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Stara Hamburgo—Mexico City

Calle Hamburgo 32, Colonia Juárez, Mexico City

Center stage in an overflowing metropolis, Stara Hamburgo combines intelligent design with old world charm for one of the most urban stays in Mexico City.

Stara Hamburgo

Walking into Stara Hamburgo you are greeted by both sides of the hotel and the city where it resides  Eluxurious antiquity and ultra-urban modernity. The Luna Bistro restaurant (open to the public) is set in a Profirian-era mansion just to the right of the lobby, which is filled with modern-minimalist ambiance and contemporary art.

Stara Hamburgo lobby

This long, narrow hotel clusters around a central lobby filled with richly simple art objects, surrounding couches and seats for hanging out, having a drink, or flipping through one of their many coffee table books. The hotel's main building is working towards becoming eco-friendly certified and is intelligently designed with automated lighting, purposeful airflow, to make up for no air conditioning (not that necessary in Mexico City), and energy-saving LED lights.

Each floor has common spaces where guests can sit and talk outside their rooms and each is a little bit different. The executive floor has a large, conference-style wooden table and library for business meetings. The top floor has another working library off of their rooftop dining area. There are several open-air patios for both eating and drinking on the top floor and a few chaise lounges for guests to take in a little sun—but no pool. The hotel also has a small gym with a handful of the usual subject machines: elliptical, treadmill, stair stepper, and various sizes of weights.

Stara Hamburgo outdoor patios

Rooms don't vary much in style or size, but each is tastefully minimalist with a few interesting contemporary art pieces. Each has a living room with TV separated by a partial wall from the bedroom. All bathrooms are stocked with L'Occitane shampoos and body washes. One of my favorite features was the electronic do not disturb sign connected to the room entrance pad. When you set it for your room, it won't let anyone else enter. The bottom floor rooms top the list as far as choices go because each has ample patio draped in greenery with comfortable couches and chairs for sitting with a book or entertaining friends. Despite being right in the center of the city, rooms and patios are like tiny oases with almost no noise from the outside.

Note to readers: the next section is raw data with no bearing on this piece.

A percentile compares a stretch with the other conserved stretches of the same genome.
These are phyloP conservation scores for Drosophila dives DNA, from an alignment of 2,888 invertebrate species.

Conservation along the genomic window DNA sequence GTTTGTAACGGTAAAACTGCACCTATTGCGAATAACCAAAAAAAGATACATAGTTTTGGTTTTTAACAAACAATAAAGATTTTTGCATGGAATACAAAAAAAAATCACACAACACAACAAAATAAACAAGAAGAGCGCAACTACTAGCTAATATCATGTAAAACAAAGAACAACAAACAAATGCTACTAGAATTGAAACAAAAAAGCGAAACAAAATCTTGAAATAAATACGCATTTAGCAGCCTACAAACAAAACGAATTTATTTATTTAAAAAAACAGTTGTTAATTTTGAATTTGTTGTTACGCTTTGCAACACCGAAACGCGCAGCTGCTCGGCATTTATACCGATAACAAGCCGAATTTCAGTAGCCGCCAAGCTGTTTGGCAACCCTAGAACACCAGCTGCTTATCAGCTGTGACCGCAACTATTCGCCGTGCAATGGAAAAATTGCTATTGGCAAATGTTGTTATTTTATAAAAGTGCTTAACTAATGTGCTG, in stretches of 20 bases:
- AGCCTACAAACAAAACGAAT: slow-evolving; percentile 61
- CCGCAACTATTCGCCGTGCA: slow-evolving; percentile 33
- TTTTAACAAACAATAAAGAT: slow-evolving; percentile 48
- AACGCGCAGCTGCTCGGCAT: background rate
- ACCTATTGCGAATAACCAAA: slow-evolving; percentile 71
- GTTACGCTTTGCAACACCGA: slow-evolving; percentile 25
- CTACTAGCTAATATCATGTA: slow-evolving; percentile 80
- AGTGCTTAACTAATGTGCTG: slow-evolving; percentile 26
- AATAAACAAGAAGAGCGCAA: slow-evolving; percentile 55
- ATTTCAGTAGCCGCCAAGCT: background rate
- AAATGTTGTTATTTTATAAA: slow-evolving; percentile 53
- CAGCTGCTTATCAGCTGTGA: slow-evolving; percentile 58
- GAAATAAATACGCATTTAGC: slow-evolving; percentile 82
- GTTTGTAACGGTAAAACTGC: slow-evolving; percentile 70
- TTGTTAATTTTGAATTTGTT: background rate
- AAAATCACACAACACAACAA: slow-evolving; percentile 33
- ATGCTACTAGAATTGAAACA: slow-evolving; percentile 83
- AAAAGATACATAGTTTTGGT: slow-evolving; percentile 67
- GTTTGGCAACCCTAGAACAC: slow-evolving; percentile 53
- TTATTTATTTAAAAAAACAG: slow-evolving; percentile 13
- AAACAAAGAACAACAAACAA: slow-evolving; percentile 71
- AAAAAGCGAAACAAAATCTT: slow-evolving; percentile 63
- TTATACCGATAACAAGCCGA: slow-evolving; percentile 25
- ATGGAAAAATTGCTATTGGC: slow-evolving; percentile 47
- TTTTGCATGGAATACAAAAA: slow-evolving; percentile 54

Suite at Stara Hamburgo lobby

Stara Hamburgo is a draw for the business class and so is often busier during the week than on the weekends, although with only 60 rooms, their occupancy is consistently high. They have one of the nicest business centers I've seen in Mexico City, more of a cozy shared work space than the normal plain-Jane conference room with table and chairs. The center offers guests free Wi-Fi access (or a desktop computer if they need it), coffee and tea, snacks, a copy machine, and scanner. There are also small private rooms available for rent just off the main working area.

Luna Bistrot Mexico CityThe hotel's three restaurants are open to the public, but Luna Bistrot on the first floor is by far the most popular. Run by chef Luis Valencia, the menu is international cuisine that leans toward Italian and the stripped-down industrial-antique dining room has great ambiance. The hotel is located in one of the city's most up-and-coming neighborhoods, Colonia Juarez, with lots of new offerings for food and drink, with more popping up every day. A stay at Stara Hamburgo means you will be minutes away from everything: the Art Deco-clad neighborhoods of La Roma and La Condesa, Mexico City's historic downtown, the sites and sounds of Paseo de la Reforma. You’re a short taxi ride away from most of the best museums.

A modern, urban stay with the surprising quiet of the countryside, Stara is great base from which to explore the Mexico City and a welcome new addition to one of the city's oldest and most historic neighborhoods.

Web Address:
Total Number of Rooms: 60
Published rates: $220-400 with breakfast but not including taxes

Review and photos by Lydia Carey

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